For customers, placing a pre order is as simple as making a normal purchase. Many businesses will only charge a deposit fee for pre orders, but some may require payment in full. The customer will receive an estimated date of arrival, usually the same day as the product release or close to it. Then they wait until delivery.
Pre Order in the Court!
Selling products on pre order is a great way to grow demand and increase sales. You can also avoid running into costly issues with excess inventory. It's a great tool to use to grow your revenue and build relationships with your suppliers.
Frequently Asked Questions About Pre Order
Setting up pre-orders is a great marketing technique, but how do you do it effectively? We compiled commonly asked questions and our answers. Check them out below:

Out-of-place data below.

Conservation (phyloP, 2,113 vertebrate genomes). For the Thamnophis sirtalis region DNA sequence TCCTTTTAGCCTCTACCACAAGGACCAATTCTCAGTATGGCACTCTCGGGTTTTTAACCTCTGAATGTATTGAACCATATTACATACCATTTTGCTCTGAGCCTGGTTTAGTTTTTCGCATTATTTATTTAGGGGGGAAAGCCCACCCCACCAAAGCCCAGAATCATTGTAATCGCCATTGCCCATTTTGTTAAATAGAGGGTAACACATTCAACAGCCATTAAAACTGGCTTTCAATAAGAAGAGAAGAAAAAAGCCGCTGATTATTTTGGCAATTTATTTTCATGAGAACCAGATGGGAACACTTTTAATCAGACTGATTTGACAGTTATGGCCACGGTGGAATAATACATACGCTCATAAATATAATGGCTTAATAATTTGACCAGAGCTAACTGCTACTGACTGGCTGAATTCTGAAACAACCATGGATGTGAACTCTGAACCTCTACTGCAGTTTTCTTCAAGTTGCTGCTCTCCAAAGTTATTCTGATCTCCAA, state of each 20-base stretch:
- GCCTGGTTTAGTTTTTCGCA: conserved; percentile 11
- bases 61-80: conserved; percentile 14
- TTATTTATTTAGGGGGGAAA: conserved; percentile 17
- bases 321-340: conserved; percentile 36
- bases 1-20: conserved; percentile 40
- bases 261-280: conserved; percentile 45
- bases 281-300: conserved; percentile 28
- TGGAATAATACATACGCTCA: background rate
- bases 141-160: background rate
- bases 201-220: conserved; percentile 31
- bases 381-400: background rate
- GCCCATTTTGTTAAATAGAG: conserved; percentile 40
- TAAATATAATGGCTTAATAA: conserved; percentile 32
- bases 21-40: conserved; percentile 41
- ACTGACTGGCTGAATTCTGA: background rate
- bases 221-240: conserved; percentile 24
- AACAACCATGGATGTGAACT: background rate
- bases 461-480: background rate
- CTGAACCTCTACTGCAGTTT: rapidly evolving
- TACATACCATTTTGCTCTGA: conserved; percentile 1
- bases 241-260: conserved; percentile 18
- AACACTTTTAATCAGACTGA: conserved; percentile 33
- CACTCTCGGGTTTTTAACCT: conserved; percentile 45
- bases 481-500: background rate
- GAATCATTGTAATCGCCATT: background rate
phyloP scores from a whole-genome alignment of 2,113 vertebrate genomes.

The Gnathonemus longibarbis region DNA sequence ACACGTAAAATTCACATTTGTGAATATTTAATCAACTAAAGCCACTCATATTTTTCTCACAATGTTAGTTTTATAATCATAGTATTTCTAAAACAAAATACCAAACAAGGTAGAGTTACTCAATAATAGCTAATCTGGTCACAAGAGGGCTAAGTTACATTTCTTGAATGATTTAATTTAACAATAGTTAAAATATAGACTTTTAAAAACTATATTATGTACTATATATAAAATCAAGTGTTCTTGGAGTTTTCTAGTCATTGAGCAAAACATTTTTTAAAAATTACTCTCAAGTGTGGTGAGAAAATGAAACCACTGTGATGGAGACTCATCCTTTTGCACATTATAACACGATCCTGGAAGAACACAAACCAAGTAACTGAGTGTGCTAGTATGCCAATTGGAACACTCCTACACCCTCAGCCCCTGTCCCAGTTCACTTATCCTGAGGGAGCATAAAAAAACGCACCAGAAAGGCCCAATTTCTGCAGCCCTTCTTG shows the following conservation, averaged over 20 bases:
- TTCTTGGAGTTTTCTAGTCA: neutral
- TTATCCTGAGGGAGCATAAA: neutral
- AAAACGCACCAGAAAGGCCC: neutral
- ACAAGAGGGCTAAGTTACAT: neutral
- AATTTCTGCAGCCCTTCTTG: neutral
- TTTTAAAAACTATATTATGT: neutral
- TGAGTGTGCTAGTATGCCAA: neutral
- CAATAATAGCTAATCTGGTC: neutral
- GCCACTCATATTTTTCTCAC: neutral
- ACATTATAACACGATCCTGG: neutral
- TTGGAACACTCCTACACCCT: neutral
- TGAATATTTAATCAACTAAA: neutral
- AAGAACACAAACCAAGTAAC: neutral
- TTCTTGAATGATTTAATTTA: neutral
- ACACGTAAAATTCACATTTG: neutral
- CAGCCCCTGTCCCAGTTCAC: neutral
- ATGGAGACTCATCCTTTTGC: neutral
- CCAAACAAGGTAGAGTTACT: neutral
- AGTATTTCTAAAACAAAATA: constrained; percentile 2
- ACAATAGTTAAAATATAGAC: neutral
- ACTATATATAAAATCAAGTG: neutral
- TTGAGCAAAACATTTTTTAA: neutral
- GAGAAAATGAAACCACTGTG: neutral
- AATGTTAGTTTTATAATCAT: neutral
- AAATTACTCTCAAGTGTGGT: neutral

Does pre-order mean you need to pay?
Items available for pre-order don’t always mean you need to pay at the same time. It depends on how the pre-order is structured, what platform is being used to handle pre-orders, and whether or not a payment gateway is connected.
For example, pre-ordering a musical release or book usually means you need to pay upfront. The creator may be using the funds to manufacture the work, or perhaps the platform they’re selling on requires it.
On the other hand, crowdfunding is a type of pre-ordering that doesn’t always require upfront payment. An incomplete crowdfunding campaign should notify supporters that their payment method will be charged if the campaign is successful. This way, supporters don’t need to financially invest until the campaign has reached its fundraising goal.
Does pre-order mean you get it early?